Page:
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dc.contributor.authorSpratt, Jenniferen_UK
dc.contributor.authorPhilip, Kateen_UK
dc.contributor.authorShucksmith, Janeten_UK
dc.contributor.authorWatson, Cateen_UK
dc.description.abstractThere is increasing international concern about the mental health and well-being of school-aged children, and the school is often seen as the optimum setting to deliver interagency interventions. This paper draws on a Scottish study examining the responses of local authorities, schools and other agencies to challenging behaviour related to poor mental health. It explores the ways in which the presence of workers from other agencies had an impact on the capacity of schools to respond to such issues. In Bourdieuan terms, the study showed that non-teaching workers imported into school developed new forms of ‘habitus’ leading to effective team work to support vulnerable pupils, but that they often operated in isolation from the wider teaching staff. Different professional cultures created significant barriers, which could be exacerbated by active resistance to meaningful engagement. Consequently, parallel working evolved, where staff from agencies other than education supported pupils experiencing difficulties, but there was little evidence of corresponding changes to ethos or pedagogy to meet the needs of pupils in school. Expertise pertaining to the mental well-being of pupils thus tended to be compartmentalized and was not readily transferred elsewhere, and this led to a disjointed experience for pupils. Our evidence strongly suggested that teachers preferred to learn from other teachers. This served to reinforce existing habitus and to isolate them from new ways of thinking. Potential ways of effecting culture change are suggested, through innovative training and development, linked to accountability, to challenge the new mode of parallel working before it becomes the status quo.en_UK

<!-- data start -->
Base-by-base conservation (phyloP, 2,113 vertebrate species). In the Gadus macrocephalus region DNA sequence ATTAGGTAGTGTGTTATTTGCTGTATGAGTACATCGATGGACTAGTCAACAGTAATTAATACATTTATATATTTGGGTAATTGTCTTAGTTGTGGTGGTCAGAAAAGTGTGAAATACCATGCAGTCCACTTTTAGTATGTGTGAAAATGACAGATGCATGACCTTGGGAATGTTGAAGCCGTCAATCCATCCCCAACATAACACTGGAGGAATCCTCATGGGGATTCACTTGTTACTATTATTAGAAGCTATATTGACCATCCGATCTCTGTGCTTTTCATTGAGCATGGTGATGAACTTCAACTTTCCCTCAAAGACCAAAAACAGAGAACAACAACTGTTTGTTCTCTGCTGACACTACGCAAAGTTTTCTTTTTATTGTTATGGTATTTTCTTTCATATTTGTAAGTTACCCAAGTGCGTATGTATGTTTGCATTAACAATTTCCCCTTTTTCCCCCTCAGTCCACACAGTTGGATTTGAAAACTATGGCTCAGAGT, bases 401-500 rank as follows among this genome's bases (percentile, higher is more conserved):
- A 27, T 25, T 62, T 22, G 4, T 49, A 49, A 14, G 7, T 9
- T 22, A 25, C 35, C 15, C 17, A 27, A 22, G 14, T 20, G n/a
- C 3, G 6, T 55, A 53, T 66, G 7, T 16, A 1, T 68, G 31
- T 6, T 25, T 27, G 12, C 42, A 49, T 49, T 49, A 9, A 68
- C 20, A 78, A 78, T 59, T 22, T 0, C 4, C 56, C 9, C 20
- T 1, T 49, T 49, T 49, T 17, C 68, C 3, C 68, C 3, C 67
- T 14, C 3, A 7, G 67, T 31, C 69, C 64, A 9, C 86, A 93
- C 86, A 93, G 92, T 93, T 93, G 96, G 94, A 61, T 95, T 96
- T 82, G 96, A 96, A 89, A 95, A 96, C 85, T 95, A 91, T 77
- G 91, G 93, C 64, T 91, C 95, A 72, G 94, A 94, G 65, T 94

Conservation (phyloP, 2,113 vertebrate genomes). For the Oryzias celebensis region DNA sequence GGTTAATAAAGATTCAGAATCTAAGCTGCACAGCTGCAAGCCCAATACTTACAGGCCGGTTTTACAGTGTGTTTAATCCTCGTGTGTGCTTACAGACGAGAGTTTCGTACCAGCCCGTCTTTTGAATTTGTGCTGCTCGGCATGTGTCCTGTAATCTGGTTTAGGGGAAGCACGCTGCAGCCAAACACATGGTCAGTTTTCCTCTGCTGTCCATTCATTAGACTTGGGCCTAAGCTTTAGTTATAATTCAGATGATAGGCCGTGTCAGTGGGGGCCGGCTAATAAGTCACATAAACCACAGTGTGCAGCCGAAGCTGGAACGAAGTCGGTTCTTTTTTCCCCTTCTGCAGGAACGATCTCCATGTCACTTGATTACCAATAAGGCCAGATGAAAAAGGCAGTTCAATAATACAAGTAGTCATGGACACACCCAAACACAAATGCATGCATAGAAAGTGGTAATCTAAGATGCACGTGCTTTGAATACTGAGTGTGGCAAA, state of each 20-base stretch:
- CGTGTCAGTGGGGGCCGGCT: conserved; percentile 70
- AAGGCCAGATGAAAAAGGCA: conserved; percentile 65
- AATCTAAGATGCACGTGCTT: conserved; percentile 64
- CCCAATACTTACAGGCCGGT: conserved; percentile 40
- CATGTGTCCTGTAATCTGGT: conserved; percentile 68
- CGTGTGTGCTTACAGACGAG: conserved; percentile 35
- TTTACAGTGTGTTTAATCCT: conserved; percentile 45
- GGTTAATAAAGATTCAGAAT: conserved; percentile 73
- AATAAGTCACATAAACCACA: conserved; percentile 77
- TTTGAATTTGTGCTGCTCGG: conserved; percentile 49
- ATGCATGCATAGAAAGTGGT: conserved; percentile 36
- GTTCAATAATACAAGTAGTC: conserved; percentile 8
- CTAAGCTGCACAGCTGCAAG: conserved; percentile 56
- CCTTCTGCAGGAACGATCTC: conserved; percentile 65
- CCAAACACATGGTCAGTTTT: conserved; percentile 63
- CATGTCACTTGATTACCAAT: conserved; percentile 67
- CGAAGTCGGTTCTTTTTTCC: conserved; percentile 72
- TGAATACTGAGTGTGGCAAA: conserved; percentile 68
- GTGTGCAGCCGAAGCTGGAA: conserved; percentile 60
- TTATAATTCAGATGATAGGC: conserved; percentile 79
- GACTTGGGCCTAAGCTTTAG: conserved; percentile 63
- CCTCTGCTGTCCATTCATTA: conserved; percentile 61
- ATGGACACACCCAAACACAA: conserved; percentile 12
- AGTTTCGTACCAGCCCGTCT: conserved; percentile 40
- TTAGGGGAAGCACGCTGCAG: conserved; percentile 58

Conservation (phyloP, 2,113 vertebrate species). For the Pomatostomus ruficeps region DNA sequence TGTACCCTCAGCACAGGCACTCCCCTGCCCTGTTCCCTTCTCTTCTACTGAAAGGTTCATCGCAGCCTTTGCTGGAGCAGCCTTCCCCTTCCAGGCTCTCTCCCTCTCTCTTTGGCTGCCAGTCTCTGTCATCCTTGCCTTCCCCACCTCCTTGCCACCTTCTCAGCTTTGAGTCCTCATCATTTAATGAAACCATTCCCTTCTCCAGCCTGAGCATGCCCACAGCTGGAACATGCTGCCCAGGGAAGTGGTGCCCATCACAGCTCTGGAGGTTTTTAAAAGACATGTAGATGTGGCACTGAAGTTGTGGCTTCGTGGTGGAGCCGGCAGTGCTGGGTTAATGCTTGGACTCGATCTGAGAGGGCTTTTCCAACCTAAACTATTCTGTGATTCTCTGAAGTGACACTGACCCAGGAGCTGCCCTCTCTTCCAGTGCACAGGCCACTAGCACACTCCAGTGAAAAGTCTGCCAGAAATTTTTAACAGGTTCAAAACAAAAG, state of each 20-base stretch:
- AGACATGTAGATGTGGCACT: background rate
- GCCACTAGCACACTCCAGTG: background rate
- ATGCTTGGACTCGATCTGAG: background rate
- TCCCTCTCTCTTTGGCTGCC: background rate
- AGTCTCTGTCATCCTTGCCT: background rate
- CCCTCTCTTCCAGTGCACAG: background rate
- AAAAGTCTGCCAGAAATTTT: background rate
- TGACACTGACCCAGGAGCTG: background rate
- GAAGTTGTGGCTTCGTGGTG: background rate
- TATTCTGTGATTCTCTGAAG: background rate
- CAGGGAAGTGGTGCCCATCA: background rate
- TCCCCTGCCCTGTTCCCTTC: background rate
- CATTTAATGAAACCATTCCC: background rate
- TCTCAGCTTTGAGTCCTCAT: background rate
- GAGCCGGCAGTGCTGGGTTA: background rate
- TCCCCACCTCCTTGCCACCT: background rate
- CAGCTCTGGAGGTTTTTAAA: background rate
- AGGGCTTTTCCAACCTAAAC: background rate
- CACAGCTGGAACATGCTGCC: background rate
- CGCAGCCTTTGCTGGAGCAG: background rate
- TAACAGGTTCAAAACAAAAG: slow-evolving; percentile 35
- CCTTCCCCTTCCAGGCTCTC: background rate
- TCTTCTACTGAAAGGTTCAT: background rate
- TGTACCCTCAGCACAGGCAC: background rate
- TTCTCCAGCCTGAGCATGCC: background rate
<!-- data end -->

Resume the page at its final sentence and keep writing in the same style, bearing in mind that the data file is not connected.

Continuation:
dc.publisherInforma Healthcareen_UK
dc.relationSpratt J, Philip K, Shucksmith J & Watson C (2006) Interprofessional support of mental well-being in schools: a Bourdieuan perspective. Journal of Interprofessional Care, 20 (4), pp. 391-402.
dc.rightsThe publisher does not allow this work to be made publicly available in this Repository. Please use the Request a Copy feature at the foot of the Repository record to request a copy directly from the author; you can only request a copy if you wish to use this work for your own research or private study.en_UK
dc.subjectinter-agency working, habitus,en_UK
dc.subjectMental well-beingen_UK
dc.subjectSchool children Mental health services Scotlanden_UK
dc.subjectSchool psychologyen_UK
dc.subjectClassroom managementen_UK
dc.titleInterprofessional support of mental well-being in schools: a Bourdieuan perspectiveen_UK
dc.typeJournal Articleen_UK
dc.rights.embargoreason[755084337_content1.pdf] The publisher does not allow this work to be made publicly available in this Repository therefore there is an embargo on the full text of the work.en_UK
dc.citation.jtitleJournal of Interprofessional Careen_UK
dc.type.statusVoR - Version of Recorden_UK
dc.contributor.affiliationUniversity of Aberdeenen_UK
dc.contributor.affiliationUniversity of Aberdeenen_UK
dc.contributor.affiliationUniversity of Teessideen_UK
dc.contributor.affiliationProfessional Education - LEGACYen_UK
rioxxterms.typeJournal Article/Reviewen_UK
local.rioxx.authorSpratt, Jennifer|en_UK
local.rioxx.authorPhilip, Kate|en_UK
local.rioxx.authorShucksmith, Janet|en_UK
local.rioxx.authorWatson, Cate|0000-0003-1807-6460en_UK
local.rioxx.projectInternal Project|University of Stirling|
Appears in Collections:Faculty of Social Sciences Journal Articles

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